Our niece who is 23 just came to stay for a while (long story for another day) and my sister has latched onto her like glue, rambling incoherently constantly. It's really all quite nauseating. I'm just utterly over it. Of course I love her, but it's just not enough anymore. I'm tired of being the "nice" one.

Anyway, since sister is clearly not going to try to recover at this point, we gave her a 6 week notice. I'm aware of the eviction laws, a police officer told us all that when she was in jail last time. I'm trying hard not to feel guilty and in some ways I am already grieving the loss, as she never makes it on her own. I will let you know how it goes, she says she's going to a weekly hotel. If I have to, I will take steps to make her leave, but so far she seems like she will go willingly. Maybe I'm just being negative as my brother died at exactly the same age and I see no signs of her being any healthier. But I know I can't do this anymore. The stress is killing me and I refuse to put my grandgirl through what my parents made me watch growing up. You never really get over being the one who has to empty the urine/vomit bucket for your grandmother every morning before school as she drinks bourbon all night and can't walk.
Oh my God it's awful even typing that. Yes, I have gone to counseling but it never helped, maybe I just never a had a good one.
I feel like I dodged a bullet, not being an addict or alcoholic like everyone else in my family.
I think this is why I try to rescue and take care of everyone but ME.

Thanks for rallying around, I really need it
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Old 09-08-2014, 12:15 PM
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You've been through so much. IMO, taking the nice approach as you've done so many times before is just going to put you right back where you are now. She's had countless opportunities and still hasn't had to feel the discomfort of doing things on her own. She works, so she can eventually find a place on her own. A shelter would be perfectly suitable. She'll have a roof over her head, meals, and sometimes even money management help. Don't think that's she's above a shelter. I moved myself and my kids into one because we were living with my alcoholic mother and I couldn't take it anymore. The shelter was a step up from my own home. Your sister will do whatever she's going to do, but don't think that by kicking her out, you're leaving her with no options. She's well past the point of needing to grow up and take care of herself. Eight years? Wow. That's a long time to be doing that with your own sister. Well past time you got her out.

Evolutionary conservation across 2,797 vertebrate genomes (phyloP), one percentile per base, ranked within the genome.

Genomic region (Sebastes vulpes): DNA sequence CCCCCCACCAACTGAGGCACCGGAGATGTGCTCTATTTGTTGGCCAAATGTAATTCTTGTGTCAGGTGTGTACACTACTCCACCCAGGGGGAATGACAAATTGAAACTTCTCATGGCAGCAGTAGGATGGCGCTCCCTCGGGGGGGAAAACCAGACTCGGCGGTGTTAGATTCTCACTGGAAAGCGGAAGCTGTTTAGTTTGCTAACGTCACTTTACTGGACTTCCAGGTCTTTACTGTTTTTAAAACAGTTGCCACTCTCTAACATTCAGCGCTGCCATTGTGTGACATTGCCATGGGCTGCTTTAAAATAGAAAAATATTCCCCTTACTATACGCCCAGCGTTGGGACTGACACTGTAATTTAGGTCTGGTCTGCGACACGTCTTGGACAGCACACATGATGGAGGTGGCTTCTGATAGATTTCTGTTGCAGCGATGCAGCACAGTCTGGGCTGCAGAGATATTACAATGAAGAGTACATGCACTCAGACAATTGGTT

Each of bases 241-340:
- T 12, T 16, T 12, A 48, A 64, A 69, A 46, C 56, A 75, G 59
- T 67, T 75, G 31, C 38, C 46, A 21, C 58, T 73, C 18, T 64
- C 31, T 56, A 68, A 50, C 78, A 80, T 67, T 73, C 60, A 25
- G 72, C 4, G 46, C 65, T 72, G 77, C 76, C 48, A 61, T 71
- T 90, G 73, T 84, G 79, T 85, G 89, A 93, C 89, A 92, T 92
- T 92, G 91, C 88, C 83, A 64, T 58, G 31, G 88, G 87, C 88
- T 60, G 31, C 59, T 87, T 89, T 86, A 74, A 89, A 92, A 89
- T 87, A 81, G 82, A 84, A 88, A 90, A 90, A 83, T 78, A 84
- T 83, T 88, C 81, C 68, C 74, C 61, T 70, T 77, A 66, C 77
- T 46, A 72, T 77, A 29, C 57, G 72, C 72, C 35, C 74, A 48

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Old 09-09-2014, 11:55 AM
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Coffeeandbooks, what you are dealing with is so difficult and so destructive to everyone in your household. You are doing the right thing to cut ties with your sister. You have the right to make decisions on what is best for you and for the sane, beloved family in your life.

You do not need to feel guilty. Your sister is living out the consequences of the choices she has made, and she, and only she, deserve those consequences.

The truth is that no of us can really ever live someone else's life for them, even if we feel that we understand what they should do to be healthy better than they do. It is their life; it is their dignity and right to make their own choices whether we think they are good choices or not.

Maybe you could save the rent she gives you for the next few weeks before you make her finally move out. Then you could give her a check to spend on renting a new place for herself. You'd be sending her out own her own knowing that she has some financial resources, and that might be a more palatable way for you to end this.

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Old 01-28-2017, 04:36 PM
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This is an entire family thing, in my humble opinion.

The family is dysfunctional and targeting one member, the using sister, and kicking her to the curb with ultimatums and finger pointing is going to harm the OP, and saying she should or could wash her hands of her sister is not healing. Both of them are human beings hurting in each their own way.

Family healing is in order, but of course all have to be on board and work together for healthy solutions with professional guidance.

I suffer from extreme abandonment issues. It's the root of my anxieties, and I'm addressing those issues now.

Without help for that issue, no amount of threats, manipulation or anything will help me and my family can't take another rift. Maybe some can, but my families been kicking people to the curb for generations.

Didn't solve anything for the best generation.
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Old 01-28-2017, 04:42 PM
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I've spent my entire life fearing desertion and trying to "replace" the father my mother kicked to the curb.

I'm a terrified codependent now. What an awesome solution that was.
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Old 01-28-2017, 05:42 PM
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Sassy, this thread is over a year old, so I don't think the OP is around any more.

Feel free to start a new thread and introduce yourself.